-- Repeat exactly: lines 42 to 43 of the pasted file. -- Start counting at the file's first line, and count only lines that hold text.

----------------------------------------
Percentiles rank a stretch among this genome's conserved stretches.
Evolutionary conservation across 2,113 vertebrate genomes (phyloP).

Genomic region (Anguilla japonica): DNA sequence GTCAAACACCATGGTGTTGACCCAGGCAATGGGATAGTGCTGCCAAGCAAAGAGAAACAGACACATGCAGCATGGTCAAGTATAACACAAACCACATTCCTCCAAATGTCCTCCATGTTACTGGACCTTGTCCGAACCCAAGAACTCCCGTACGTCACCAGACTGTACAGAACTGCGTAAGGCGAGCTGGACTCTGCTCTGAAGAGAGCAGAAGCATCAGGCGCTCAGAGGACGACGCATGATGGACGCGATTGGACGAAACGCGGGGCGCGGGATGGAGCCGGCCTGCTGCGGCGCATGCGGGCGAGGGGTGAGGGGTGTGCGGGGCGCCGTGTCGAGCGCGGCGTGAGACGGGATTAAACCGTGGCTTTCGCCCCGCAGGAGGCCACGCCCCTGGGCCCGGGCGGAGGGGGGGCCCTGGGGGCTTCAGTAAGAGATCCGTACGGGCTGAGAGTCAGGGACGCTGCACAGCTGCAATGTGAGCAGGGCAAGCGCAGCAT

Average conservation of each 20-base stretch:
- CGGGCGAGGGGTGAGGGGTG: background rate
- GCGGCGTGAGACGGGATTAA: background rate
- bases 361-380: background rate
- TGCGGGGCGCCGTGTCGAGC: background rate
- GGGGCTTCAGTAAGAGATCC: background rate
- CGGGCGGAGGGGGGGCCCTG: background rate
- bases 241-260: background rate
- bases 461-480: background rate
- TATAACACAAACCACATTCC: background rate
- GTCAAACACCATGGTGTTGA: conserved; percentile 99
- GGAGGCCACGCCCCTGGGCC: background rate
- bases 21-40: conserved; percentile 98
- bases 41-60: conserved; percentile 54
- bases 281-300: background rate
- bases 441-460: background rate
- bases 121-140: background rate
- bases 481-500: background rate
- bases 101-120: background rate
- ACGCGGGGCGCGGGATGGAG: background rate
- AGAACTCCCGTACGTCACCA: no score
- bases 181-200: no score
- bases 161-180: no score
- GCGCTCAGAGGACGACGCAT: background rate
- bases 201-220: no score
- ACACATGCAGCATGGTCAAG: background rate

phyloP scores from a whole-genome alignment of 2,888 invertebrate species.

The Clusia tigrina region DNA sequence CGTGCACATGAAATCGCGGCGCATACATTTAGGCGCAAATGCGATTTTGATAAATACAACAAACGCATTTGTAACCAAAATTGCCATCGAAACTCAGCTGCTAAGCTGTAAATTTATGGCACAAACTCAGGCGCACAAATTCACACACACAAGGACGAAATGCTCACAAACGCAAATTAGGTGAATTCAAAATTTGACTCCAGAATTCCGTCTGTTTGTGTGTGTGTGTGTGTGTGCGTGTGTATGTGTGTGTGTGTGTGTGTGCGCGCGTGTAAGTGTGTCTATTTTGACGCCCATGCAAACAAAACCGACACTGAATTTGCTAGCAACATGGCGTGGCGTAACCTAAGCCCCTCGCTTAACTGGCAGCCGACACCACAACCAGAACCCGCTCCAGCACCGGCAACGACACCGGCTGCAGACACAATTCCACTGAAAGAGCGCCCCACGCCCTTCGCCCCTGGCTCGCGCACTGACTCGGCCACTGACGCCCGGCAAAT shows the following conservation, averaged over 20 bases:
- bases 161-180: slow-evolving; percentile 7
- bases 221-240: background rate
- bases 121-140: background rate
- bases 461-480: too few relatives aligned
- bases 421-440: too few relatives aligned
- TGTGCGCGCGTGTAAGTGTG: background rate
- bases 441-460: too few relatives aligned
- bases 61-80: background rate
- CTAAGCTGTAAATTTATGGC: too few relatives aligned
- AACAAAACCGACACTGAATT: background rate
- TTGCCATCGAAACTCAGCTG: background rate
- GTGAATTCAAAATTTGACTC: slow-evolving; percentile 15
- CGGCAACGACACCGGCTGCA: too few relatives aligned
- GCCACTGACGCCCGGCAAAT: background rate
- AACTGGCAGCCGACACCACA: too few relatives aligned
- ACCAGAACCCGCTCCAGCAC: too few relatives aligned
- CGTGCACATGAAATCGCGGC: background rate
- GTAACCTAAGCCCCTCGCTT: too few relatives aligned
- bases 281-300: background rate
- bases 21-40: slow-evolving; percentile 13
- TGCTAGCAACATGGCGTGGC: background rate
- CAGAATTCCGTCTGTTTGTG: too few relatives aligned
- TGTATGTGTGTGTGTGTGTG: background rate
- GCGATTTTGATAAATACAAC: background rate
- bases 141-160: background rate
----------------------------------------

- TTGCCATCGAAACTCAGCTG: background rate
- GTGAATTCAAAATTTGACTC: slow-evolving; percentile 15